Young people's cancers mortality statistics

Deaths

Deaths from young people's cancer, 2014-2016, UK

 

Proportion of all deaths

Percentage young people's cancer is of total cancer deaths, 2014-2016, UK

 

Trend over time

Change in young people's cancers mortality rates since the early 1970s, UK

Proportion of UK deaths

Cancer causes only 1 in 100 of all deaths in young people

Cancer in young people accounts for less than 1% of all cancer deaths in the UK (2014-2016).[1-3]

57% of young people's cancer deaths in the UK are in males, and 43% are in females.

Young people's cancer mortality rates (European age-standardised (AS) rates Open a glossary item) for males and females combined are similar to the UK average in all the UK constituent countries.

Young People's Cancers (C00-C97, D32-D33, D35.2-D35.4, D42-D43, D44.3-D44.5), Average Number of Deaths per Year, Crude and European Age-Standardised (AS) Mortality Rates per 100,000 Population, Ages 15-24, UK, 2014-2016

  England Scotland Wales Northern Ireland UK
Male Deaths 143 11 7 5 166
Crude Rate 4.1 3.2 3.4 4.3 4.0
AS Rate 4.1 3.2 3.4 4.4 4.0
AS Rate - 95% LCL 3.7 2.1 1.9 2.2 3.6
AS Rate - 95% UCL 4.5 4.2 4.8 6.6 4.3
Female Deaths 101 11 8 4 123
Crude Rate 3.0 3.2 4.0 3.7 3.1
AS Rate 3.0 3.2 4.0 3.7 3.1
AS Rate - 95% LCL 2.7 2.1 2.3 1.7 2.8
AS Rate - 95% UCL 3.4 4.3 5.6 5.7 3.4
Persons Deaths 243 21 15 10 289
Crude Rate 3.6 3.2 3.7 4.0 3.6
AS Rate 3.6 3.2 3.7 4.1 3.6
AS Rate - 95% LCL 3.3 2.4 2.6 2.6 3.3
AS Rate - 95% UCL 3.8 4.0 4.7 5.5 3.8

95% LCL and 95% UCL are the 95% lower and upper confidence limits Open a glossary item around the AS Rate Open a glossary item

References

  1. Data were provided by the Office for National Statistics on requwest, October 2017. Similar data can be found here: http://www.ons.gov.uk/peoplepopulationandcommunity/birthsdeathsandmarriages/deaths.
  2. Data were provided by ISD Scotland on request, October 2017. Similar data can be found here: http://www.isdscotland.org/Health-Topics/Cancer/Publications/index.asp.
  3. Data were provided by the Northern Ireland Cancer Registry on request, December 2017. Similar data can be found here: http://www.qub.ac.uk/research-centres/nicr/.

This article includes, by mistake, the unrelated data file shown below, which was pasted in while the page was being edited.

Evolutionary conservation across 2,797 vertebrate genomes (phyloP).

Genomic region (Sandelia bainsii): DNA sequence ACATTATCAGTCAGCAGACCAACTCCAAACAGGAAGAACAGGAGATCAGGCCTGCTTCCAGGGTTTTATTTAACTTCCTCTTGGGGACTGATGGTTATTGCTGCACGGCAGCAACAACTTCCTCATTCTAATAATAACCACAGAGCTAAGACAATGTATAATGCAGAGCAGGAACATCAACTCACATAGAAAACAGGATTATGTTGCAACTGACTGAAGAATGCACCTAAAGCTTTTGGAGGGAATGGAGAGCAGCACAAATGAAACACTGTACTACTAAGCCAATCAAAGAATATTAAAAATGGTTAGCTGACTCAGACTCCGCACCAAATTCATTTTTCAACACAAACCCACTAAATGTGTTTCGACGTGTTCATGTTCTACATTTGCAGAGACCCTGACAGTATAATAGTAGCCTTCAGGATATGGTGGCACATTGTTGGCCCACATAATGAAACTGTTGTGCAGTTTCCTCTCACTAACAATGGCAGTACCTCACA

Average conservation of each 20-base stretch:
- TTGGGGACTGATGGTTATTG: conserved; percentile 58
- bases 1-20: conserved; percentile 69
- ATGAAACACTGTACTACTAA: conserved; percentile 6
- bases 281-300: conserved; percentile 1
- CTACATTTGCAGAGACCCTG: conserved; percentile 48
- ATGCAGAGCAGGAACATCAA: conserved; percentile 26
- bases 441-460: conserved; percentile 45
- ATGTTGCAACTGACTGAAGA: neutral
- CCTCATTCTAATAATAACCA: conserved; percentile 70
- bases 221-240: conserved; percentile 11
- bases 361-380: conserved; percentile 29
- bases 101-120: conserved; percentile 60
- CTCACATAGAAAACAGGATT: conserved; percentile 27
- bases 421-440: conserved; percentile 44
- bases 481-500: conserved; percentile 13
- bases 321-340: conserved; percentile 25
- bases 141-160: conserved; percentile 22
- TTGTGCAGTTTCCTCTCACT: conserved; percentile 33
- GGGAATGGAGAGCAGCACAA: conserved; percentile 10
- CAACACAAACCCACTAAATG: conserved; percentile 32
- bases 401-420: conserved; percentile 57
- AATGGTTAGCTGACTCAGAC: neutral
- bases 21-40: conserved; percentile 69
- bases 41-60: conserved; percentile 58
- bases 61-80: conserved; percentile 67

About this data

Data is for UK, 2014-2016, ICD-10 C00-C97, D32-D33, D35.2-D35.4, D42-D43, D44.3-D44.5.

All young people's cancers includes all malignant tumours (ICD-10 codes: C00-C97), and all benign/uncertain or unknown behaviour brain, other central nervous system and intracranial tumours (ICD-10 codes: D32-D33, D35.2-D35.4, D42-D43 and D44.3-D44.5).

Last reviewed:

The most common causes of cancer death in young people are brain, other CNS and intracranial tumours followed by leukaemia.[1-3]

Routinely-collected mortality data are presented by ICD-10 code. However, this coding framework is generally not appropriate for cancer in young people because it defines tumours using body site rather than cell type, and the latter is more important for cancer in young people. ICD-10 coding is considered reliable for malignant brain and other CNS tumours and leukaemias, in young people.[4]

Young People's Cancers by Cancer Type, Average Number of Deaths per Year, Age 15-24, UK, 2014-2016

References

  1. Data were provided by the Office for National Statistics on request, October 2017. Similar data can be found here: http://www.ons.gov.uk/peoplepopulationandcommunity/birthsdeathsandmarriages/deaths.
  2. Data were provided by ISD Scotland on request, October 2017. Similar data can be found here: http://www.isdscotland.org/Health-Topics/Cancer/Publications/index.asp
  3. Data were provided by the Northern Ireland Cancer Registry on request, December 2017. Similar data can be found here: http://www.qub.ac.uk/research-centres/nicr/.
  4. Childhood Cancer Mortality in the UK and Internationally, 2005-2010: www.ncin.org.uk/view?rid=3027

About this data

Data is for UK, 2014-2016, Brain ICD-10 C70-C72; Leakaemia ICD-10 C90-C95; Other cancers ICD-10 C00-C69, C73-C90, C96-C97, D32-D33, D35.2-D35.4, D42-D43, D44.3-D44.5; All cancers combined C00-C97, D32-D33, D35.2-D35.4, D42-D43, D44.3-D44.5.

Last reviewed:

European age-standardised (AS) Open a glossary item mortality rates for cancers in young people males and females combined decreased by 56% in the UK between 1971-1973 and 2014-2016.[1-3] The decrease was larger in males than in females.

For cancers in male young people, AS mortality rates in the UK decreased by 58% between 1971-1973 and 2014-2016. For cancers in female young people, AS mortality rates in the UK decreased by 53% between 1971-1973 and 2014-2016.